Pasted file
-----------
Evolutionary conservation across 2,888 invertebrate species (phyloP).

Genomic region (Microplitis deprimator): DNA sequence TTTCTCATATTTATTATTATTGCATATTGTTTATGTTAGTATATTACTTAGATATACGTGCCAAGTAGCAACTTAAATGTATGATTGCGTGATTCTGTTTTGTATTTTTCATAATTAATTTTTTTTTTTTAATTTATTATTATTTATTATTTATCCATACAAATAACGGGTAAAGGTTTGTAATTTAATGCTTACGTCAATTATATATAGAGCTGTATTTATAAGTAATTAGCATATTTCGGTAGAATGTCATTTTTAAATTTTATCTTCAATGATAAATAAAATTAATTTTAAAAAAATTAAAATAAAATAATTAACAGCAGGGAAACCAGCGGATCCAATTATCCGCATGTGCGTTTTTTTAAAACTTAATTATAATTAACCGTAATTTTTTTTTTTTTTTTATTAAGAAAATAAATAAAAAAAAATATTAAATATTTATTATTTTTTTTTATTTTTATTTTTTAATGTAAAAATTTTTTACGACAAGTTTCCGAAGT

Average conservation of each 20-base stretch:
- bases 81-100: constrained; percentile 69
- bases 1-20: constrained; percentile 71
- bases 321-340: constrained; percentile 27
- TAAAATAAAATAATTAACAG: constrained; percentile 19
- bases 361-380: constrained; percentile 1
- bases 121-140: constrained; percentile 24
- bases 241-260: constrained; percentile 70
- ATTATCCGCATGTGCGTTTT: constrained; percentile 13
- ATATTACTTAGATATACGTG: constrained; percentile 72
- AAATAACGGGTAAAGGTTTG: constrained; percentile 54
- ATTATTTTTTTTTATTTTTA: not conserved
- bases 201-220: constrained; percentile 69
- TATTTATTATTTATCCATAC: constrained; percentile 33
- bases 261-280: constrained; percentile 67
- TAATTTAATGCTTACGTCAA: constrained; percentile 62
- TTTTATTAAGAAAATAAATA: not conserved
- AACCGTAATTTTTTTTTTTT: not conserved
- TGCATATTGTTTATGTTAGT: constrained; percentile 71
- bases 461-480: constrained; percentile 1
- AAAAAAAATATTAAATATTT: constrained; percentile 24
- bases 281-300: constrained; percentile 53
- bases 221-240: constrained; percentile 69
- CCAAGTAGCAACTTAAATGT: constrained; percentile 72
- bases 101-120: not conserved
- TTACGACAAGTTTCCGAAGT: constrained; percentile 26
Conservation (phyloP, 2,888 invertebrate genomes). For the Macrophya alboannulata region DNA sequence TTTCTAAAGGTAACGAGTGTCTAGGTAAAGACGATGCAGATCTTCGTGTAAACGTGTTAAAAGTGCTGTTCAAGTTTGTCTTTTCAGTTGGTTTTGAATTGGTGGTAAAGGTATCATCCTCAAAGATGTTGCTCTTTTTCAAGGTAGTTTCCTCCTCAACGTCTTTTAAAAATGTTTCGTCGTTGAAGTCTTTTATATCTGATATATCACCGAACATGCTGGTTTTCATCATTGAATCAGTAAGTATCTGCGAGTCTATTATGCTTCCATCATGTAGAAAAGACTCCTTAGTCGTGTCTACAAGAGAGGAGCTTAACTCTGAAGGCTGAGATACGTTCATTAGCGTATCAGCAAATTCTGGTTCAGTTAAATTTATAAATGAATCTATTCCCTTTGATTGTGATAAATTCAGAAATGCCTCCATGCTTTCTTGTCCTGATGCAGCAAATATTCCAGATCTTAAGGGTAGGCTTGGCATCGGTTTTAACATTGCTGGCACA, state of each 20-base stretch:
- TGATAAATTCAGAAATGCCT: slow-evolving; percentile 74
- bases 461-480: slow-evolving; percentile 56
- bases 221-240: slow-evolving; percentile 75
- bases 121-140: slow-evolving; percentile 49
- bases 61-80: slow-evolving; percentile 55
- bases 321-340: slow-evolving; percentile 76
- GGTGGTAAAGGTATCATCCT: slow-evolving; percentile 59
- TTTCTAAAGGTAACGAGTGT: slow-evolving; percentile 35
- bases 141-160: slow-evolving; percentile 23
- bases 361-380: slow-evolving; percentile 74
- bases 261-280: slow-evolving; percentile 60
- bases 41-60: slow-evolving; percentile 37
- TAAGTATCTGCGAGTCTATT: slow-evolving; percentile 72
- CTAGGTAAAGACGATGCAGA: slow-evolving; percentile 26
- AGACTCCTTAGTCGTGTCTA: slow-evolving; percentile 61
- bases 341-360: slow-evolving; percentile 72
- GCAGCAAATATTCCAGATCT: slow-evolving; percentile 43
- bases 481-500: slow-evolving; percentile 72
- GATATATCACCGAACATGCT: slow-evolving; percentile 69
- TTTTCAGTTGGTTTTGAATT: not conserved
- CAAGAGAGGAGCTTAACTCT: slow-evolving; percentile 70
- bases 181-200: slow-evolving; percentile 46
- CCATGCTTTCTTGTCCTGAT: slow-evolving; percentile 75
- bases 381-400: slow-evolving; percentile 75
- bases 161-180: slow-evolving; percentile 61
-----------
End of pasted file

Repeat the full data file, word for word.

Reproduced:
Evolutionary conservation across 2,888 invertebrate species (phyloP).

Genomic region (Microplitis deprimator): DNA sequence TTTCTCATATTTATTATTATTGCATATTGTTTATGTTAGTATATTACTTAGATATACGTGCCAAGTAGCAACTTAAATGTATGATTGCGTGATTCTGTTTTGTATTTTTCATAATTAATTTTTTTTTTTTAATTTATTATTATTTATTATTTATCCATACAAATAACGGGTAAAGGTTTGTAATTTAATGCTTACGTCAATTATATATAGAGCTGTATTTATAAGTAATTAGCATATTTCGGTAGAATGTCATTTTTAAATTTTATCTTCAATGATAAATAAAATTAATTTTAAAAAAATTAAAATAAAATAATTAACAGCAGGGAAACCAGCGGATCCAATTATCCGCATGTGCGTTTTTTTAAAACTTAATTATAATTAACCGTAATTTTTTTTTTTTTTTTATTAAGAAAATAAATAAAAAAAAATATTAAATATTTATTATTTTTTTTTATTTTTATTTTTTAATGTAAAAATTTTTTACGACAAGTTTCCGAAGT

Average conservation of each 20-base stretch:
- bases 81-100: constrained; percentile 69
- bases 1-20: constrained; percentile 71
- bases 321-340: constrained; percentile 27
- TAAAATAAAATAATTAACAG: constrained; percentile 19
- bases 361-380: constrained; percentile 1
- bases 121-140: constrained; percentile 24
- bases 241-260: constrained; percentile 70
- ATTATCCGCATGTGCGTTTT: constrained; percentile 13
- ATATTACTTAGATATACGTG: constrained; percentile 72
- AAATAACGGGTAAAGGTTTG: constrained; percentile 54
- ATTATTTTTTTTTATTTTTA: not conserved
- bases 201-220: constrained; percentile 69
- TATTTATTATTTATCCATAC: constrained; percentile 33
- bases 261-280: constrained; percentile 67
- TAATTTAATGCTTACGTCAA: constrained; percentile 62
- TTTTATTAAGAAAATAAATA: not conserved
- AACCGTAATTTTTTTTTTTT: not conserved
- TGCATATTGTTTATGTTAGT: constrained; percentile 71
- bases 461-480: constrained; percentile 1
- AAAAAAAATATTAAATATTT: constrained; percentile 24
- bases 281-300: constrained; percentile 53
- bases 221-240: constrained; percentile 69
- CCAAGTAGCAACTTAAATGT: constrained; percentile 72
- bases 101-120: not conserved
- TTACGACAAGTTTCCGAAGT: constrained; percentile 26
Conservation (phyloP, 2,888 invertebrate genomes). For the Macrophya alboannulata region DNA sequence TTTCTAAAGGTAACGAGTGTCTAGGTAAAGACGATGCAGATCTTCGTGTAAACGTGTTAAAAGTGCTGTTCAAGTTTGTCTTTTCAGTTGGTTTTGAATTGGTGGTAAAGGTATCATCCTCAAAGATGTTGCTCTTTTTCAAGGTAGTTTCCTCCTCAACGTCTTTTAAAAATGTTTCGTCGTTGAAGTCTTTTATATCTGATATATCACCGAACATGCTGGTTTTCATCATTGAATCAGTAAGTATCTGCGAGTCTATTATGCTTCCATCATGTAGAAAAGACTCCTTAGTCGTGTCTACAAGAGAGGAGCTTAACTCTGAAGGCTGAGATACGTTCATTAGCGTATCAGCAAATTCTGGTTCAGTTAAATTTATAAATGAATCTATTCCCTTTGATTGTGATAAATTCAGAAATGCCTCCATGCTTTCTTGTCCTGATGCAGCAAATATTCCAGATCTTAAGGGTAGGCTTGGCATCGGTTTTAACATTGCTGGCACA, state of each 20-base stretch:
- TGATAAATTCAGAAATGCCT: slow-evolving; percentile 74
- bases 461-480: slow-evolving; percentile 56
- bases 221-240: slow-evolving; percentile 75
- bases 121-140: slow-evolving; percentile 49
- bases 61-80: slow-evolving; percentile 55
- bases 321-340: slow-evolving; percentile 76
- GGTGGTAAAGGTATCATCCT: slow-evolving; percentile 59
- TTTCTAAAGGTAACGAGTGT: slow-evolving; percentile 35
- bases 141-160: slow-evolving; percentile 23
- bases 361-380: slow-evolving; percentile 74
- bases 261-280: slow-evolving; percentile 60
- bases 41-60: slow-evolving; percentile 37
- TAAGTATCTGCGAGTCTATT: slow-evolving; percentile 72
- CTAGGTAAAGACGATGCAGA: slow-evolving; percentile 26
- AGACTCCTTAGTCGTGTCTA: slow-evolving; percentile 61
- bases 341-360: slow-evolving; percentile 72
- GCAGCAAATATTCCAGATCT: slow-evolving; percentile 43
- bases 481-500: slow-evolving; percentile 72
- GATATATCACCGAACATGCT: slow-evolving; percentile 69
- TTTTCAGTTGGTTTTGAATT: not conserved
- CAAGAGAGGAGCTTAACTCT: slow-evolving; percentile 70
- bases 181-200: slow-evolving; percentile 46
- CCATGCTTTCTTGTCCTGAT: slow-evolving; percentile 75
- bases 381-400: slow-evolving; percentile 75
- bases 161-180: slow-evolving; percentile 61